Health & Fitness
Hiking, especially on mountainous terrain, can be quite taxing on your body. While steep ascents are straining for your quads and calves, it’s your knees that need to absorb downhill steps. Therefore, to protect your knees while hiking, you might want to consider wearing hiking knee braces
Knee Pain During or After Hiking: Why It Happens and How to Prevent It
We don’t have to tell you about the benefits of hiking in this article—since you’re reading this, you’re probably already a hiking enthusiast. We might, however, have to touch on some of the discomforts that may come with (long) hikes.
From sore shoulders, blisters and sunburns to suffering from knee pain after hiking, avid hikers will experience them all at some point (sometimes even together). This article is all about why you may have sore knees after hiking, how to prevent hiker’s knee, and how to treat knee pain during and after hiking.
Hiker’s Knee: Causes, Symptoms and Treatments
Even the most seasoned and experienced hikers sometimes get sore knees while hiking. When it happens to you, I know it can be worrisome. I have fairly sensitive knees and suffer from hiking knee pain regularly myself. Yet, knee pain does not need to be a huge deal, if—and that’s a big if—you deal with it right away and properly.
Commonly called “hiker’s knee” or “runner’s knee”, this painful condition is officially known as patellofemoral pain syndrome. While it can be painful, it’s a pretty common overuse symptom, which can be treated relatively easily.
Knees are both the largest and one of the most complex joints in your entire body, a combination of bones, ligaments, muscles, tendons, cartilage and the kneecap. They’re a beautiful part of the human body, but their complexity also means that things can go wrong.
Knee pain after hiking downhill is a particularly common nuisance among hikers. This is especially true for long-distance and thru-hikers who carry heavy backpacks. Beginner hikers may also suffer from hiking knee pain on short walks.
Although a physical misalignment of the kneecap can cause patellofemoral pain syndrome in some people, almost all hikers who suffer from hiker’s knee get it because of overuse.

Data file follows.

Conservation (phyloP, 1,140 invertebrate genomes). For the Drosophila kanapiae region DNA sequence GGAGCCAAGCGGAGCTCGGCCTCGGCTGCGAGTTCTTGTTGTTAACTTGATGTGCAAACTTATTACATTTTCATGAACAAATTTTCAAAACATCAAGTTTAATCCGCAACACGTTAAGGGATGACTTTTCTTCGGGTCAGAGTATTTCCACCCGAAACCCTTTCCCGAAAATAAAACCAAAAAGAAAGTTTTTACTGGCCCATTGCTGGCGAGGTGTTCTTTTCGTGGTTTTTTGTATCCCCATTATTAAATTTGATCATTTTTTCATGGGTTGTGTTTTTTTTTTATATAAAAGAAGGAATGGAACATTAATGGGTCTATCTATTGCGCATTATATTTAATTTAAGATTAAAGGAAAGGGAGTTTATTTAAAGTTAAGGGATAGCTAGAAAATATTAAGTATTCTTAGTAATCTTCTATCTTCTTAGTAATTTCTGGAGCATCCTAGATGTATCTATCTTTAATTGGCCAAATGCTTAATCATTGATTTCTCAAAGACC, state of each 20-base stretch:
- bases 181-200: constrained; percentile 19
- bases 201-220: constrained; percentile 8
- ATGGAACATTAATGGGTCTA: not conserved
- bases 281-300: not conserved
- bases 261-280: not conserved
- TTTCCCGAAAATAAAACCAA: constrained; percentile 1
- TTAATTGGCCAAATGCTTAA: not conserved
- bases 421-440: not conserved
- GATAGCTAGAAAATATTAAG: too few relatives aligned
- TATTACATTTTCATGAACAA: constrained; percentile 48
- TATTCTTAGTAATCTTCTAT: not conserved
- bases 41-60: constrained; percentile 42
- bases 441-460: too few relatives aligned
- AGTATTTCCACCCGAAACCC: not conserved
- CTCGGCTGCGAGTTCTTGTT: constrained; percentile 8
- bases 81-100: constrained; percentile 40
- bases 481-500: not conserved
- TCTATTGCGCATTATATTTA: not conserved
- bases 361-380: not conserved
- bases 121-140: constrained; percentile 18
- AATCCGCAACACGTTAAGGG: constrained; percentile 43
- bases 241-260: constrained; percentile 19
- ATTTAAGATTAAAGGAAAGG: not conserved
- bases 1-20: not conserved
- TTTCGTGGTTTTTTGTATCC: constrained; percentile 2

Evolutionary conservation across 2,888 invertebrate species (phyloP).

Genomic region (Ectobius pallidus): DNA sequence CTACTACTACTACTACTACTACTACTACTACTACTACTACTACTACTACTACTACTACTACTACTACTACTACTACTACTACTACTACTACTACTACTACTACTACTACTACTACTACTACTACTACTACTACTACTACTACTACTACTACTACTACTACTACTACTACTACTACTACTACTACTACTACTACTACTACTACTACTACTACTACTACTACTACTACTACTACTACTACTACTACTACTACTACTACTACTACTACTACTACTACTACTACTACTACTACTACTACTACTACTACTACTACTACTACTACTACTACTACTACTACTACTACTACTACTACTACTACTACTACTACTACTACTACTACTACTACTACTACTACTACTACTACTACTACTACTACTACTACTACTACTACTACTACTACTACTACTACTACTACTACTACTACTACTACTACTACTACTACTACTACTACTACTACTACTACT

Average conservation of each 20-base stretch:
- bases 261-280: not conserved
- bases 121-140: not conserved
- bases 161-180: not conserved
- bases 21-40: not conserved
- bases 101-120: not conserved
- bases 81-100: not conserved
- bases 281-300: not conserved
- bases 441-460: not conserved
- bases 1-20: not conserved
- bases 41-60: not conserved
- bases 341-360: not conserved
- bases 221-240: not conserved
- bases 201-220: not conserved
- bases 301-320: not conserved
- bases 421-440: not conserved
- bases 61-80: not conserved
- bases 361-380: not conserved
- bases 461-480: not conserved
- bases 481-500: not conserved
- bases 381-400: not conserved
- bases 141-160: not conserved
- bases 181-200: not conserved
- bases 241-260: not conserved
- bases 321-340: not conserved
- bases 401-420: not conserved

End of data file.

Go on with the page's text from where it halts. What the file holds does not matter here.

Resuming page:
Nearly always, it is the result of prolonged strain and stress on the knees, which each have to absorb essentially all your body weight when you walk. During exceptionally strenuous hikes or long and steep descents, for example, this exhausts the many different parts of your knees, resulting in knee pain.
Additionally, other factors that can cause knee pain while hiking includes wearing new hiking footwear, doing unusually long hikes, or a sudden increase in the frequency of your hikes (with few periods of rest in between).
The symptoms of hiker’s knee are quite obvious and straightforward: pain in and around your knee(s). This knee pain usually starts off gradually as a mere nuisance but can turn into severe shooting pains every time you put weight on your knee(s).
OrthoInfo lists the following hiking knee pain symptoms:
- Pain while partaking in activities and exercise where you repeatedly have to bend your knee, including hiking, running, jumping and climbing stairs.
- Pain in your knees after sitting down in a fixed position for an extended period of time, such as in a plane or a movie theatre.
- Crackling or popping noises in your knees when you walk up stairs or stand up after sitting.
Just because hiker’s knee is an overuse injury, it’s fairly easy to treat it. Getting enough rest is the key to a successful healing process. From the moment you feel pain in your knees after hiking, it’s important to give your legs some obviously much-needed rest.
In case the pain originates mid-hike, you can take ibuprofen—an essential item in your hiking first-aid kit!—to reduce some of the pain. If you can, apply some ice, snow or cold water to your knee.
Basically: stop doing the activity that makes your knees hurt as soon as possible until they’ve fully healed. The RICE method is an extremely effective treatment process when your knees hurt after hiking:
- Compression (which is where hiking knee braces can be hugely beneficial)
When you’ve successfully treated your hiker’s knee, you should focus on preventing the injury from occurring in the first place once you start hiking again. There are several ways you can do that…
How to Prevent Hiking Knee Pain